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Is it reasonable to put a STM32H7A3 to sleep 14,000 times a day every day for a year?

Senior II

We've developed an oceanographic profiling float that runs unattended at sea for as long as the batteries last. In normal operation, the float sits on the ocean bottom, wakes up every 6 hours and ascends to the surface acquiring data as it goes up. When the system wakes up, it acquires data from a suite of sensors every second. It takes less than 200 milliseconds to get all the data from all the sensors. A profile takes up to an hour so: 1 hour * 4 times per day * 3600 seconds/hour = 14,400 data acq. cycles per day. We have the ability to turn off power to the rest of the system and the whole system can wake in a 100 milliseconds or so. Given that the whole system is idle for about 80% of every second, does it seem reasonable to put the STM32H7A3 MCU in one of its lower power modes, maybe the lowest power standby mode, for something like 700 milliseconds every second for an hour, 4 times a day every day for a year?   

Lead II

Hello @magene 

Generally, the STM32H7A3 can support interring and living any low power mode Every second for a Lifetime. You can make sure of that using a simple test by running a code that take measurements and enter low power mode than live this low power mode and execute the same program again every one second for  24 consecutive hours (24*3600) or for more time if you want.

Best regards.


Pavel A.
Evangelist III

Agree with @Issamos  - tests and measurements are your best friends. You can find that reducing the MCU clock together with turning off clocks of some blocks delivers enough power saving. You may even find that during the "busy" hour the MCU is not the biggest consumer of power so it does not make sense to enter sleep, rather use simple wfi/wfe and a 'tickless' timer.


Putting an STM32H7A3 to sleep 14,000 times a day every day for a year is generally reasonable, but it depends on the specific application and power requirements. Microcontrollers like the STM32 series are designed to handle frequent sleep-wake cycles. However, factors like the power source, sleep duration, and overall power consumption should be carefully considered to ensure efficient operation and battery life in your application. Proper power management and sleep mode configuration are crucial for successful implementation.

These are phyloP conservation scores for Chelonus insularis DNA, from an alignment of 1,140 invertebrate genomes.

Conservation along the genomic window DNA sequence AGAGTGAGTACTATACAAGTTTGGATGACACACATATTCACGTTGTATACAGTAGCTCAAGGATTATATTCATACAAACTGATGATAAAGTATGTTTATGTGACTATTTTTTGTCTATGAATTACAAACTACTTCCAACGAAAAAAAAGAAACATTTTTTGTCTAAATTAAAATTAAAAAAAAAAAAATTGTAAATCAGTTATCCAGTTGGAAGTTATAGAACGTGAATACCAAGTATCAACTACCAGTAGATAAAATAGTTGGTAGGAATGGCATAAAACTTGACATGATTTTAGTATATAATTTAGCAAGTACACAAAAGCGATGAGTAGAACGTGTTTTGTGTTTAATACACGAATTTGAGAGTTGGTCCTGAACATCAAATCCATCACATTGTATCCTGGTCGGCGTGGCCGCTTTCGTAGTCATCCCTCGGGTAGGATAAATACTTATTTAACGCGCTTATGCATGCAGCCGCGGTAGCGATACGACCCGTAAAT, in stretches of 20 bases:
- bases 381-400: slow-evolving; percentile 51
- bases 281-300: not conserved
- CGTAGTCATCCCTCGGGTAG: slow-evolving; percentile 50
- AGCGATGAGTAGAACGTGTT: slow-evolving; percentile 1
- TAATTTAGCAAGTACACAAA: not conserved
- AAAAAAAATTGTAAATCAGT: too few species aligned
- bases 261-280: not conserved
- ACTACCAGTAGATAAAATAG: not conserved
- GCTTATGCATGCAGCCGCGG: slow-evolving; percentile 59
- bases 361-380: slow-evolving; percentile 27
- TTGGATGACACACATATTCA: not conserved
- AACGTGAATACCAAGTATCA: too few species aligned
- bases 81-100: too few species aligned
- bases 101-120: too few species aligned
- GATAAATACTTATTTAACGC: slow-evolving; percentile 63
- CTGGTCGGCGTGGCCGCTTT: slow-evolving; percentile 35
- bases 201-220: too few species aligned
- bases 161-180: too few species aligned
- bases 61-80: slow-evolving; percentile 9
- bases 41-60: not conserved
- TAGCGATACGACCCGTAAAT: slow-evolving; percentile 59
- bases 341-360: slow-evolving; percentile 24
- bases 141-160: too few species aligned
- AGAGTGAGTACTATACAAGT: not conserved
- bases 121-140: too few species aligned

Senior II

Thanks for the input.  I'm planning on running a test, just wanted some other opinions to make sure this wasn't another one of my dumb ideas.  I'll post my results when I have some.

The best idea is always to test all possible cases. When your question is answered close the topic by choosing a best answer.

Best regards.



Question to the pros:

Assuming that the firmware ist perfectly stable, are there any drawbacks to high frequency wake up / sleep cycles?

Is there any "wear and tear" on the semiconductors or any passive components that I don't know of (apart from non-ceramic capacitors at higher currents) ?

About 15 years ago I built some meteorological equipment which was supposed to run for 10 years on a battery, so the used ATmega woke up once per second for a short time as possible. So these still seem to work, as the company recently told me.

But that's nothing compared to my latest STM32 design, where I found that I had to sleep the CPU (__WFI) as often as possible so that DMAs accesses to the busses is not hindered by useless CPU stuff. So that one goes to sleep a few thousand times per second, and that device is supposed to run for 16 hours per day (still in development, for now it's working flawlessly).

ST Employee


the strategy to use low power mode can be tricky. Perhaps to find the appropriate configuration, you could use the tool provided by CubeMX: PCC. You can define a sequence of run/sleep/stop/standby and get an average current:






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